B12-dependent photoresponsive protein hydrogels for controlled stem cell/protein release [Biochemistry]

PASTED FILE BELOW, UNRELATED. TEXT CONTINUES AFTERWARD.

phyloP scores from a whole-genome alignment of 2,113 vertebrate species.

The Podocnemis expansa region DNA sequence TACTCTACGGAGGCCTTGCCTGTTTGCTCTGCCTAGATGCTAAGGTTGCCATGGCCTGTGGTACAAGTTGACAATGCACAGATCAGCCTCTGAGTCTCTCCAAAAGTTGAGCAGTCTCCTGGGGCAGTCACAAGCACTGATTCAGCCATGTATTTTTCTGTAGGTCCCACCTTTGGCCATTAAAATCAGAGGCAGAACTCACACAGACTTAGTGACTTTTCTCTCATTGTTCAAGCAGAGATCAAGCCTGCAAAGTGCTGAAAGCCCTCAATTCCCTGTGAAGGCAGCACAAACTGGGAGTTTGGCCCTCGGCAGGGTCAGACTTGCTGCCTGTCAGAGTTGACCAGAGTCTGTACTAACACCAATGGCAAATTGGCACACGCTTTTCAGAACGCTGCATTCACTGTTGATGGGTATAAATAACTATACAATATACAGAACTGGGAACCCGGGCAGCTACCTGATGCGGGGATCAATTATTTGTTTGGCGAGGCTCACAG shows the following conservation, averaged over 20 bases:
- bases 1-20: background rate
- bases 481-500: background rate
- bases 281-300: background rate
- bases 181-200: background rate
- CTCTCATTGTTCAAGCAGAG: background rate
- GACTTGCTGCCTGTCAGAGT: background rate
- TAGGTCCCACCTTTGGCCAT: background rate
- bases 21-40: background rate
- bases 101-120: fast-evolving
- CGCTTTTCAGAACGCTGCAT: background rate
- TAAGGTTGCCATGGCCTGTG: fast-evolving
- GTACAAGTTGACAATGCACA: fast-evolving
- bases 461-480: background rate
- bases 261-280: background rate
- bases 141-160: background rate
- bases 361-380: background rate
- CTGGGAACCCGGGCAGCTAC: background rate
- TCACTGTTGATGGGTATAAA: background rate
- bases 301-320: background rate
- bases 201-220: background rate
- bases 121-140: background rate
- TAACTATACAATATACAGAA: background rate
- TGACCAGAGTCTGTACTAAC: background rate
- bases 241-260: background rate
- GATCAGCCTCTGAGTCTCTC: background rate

Thanks to the precise control over their structural and functional properties, genetically engineered protein-based hydrogels have emerged as a promising candidate for biomedical applications. Given the growing demand for creating stimuli-responsive “smart” hydrogels, here we show the synthesis of entirely protein-based photoresponsive hydrogels by covalently polymerizing the adenosylcobalamin (AdoB12)-dependent photoreceptor C-terminal adenosylcobalamin binding domain (CarHC) proteins using genetically encoded SpyTag-SpyCatcher chemistry under mild physiological conditions. The resulting hydrogel composed of physically self-assembled CarHC polymers exhibited a rapid gel-sol transition on light exposure, which enabled the facile release/recovery of 3T3 fibroblasts and human mesenchymal stem cells (hMSCs) from 3D cultures while maintaining their viability. A covalently cross-linked CarHC hydrogel was also designed to encapsulate and release bulky globular proteins, such as mCherry, in a light-dependent manner. The direct assembly of stimuli-responsive proteins into hydrogels represents a versatile strategy for designing dynamically tunable materials.
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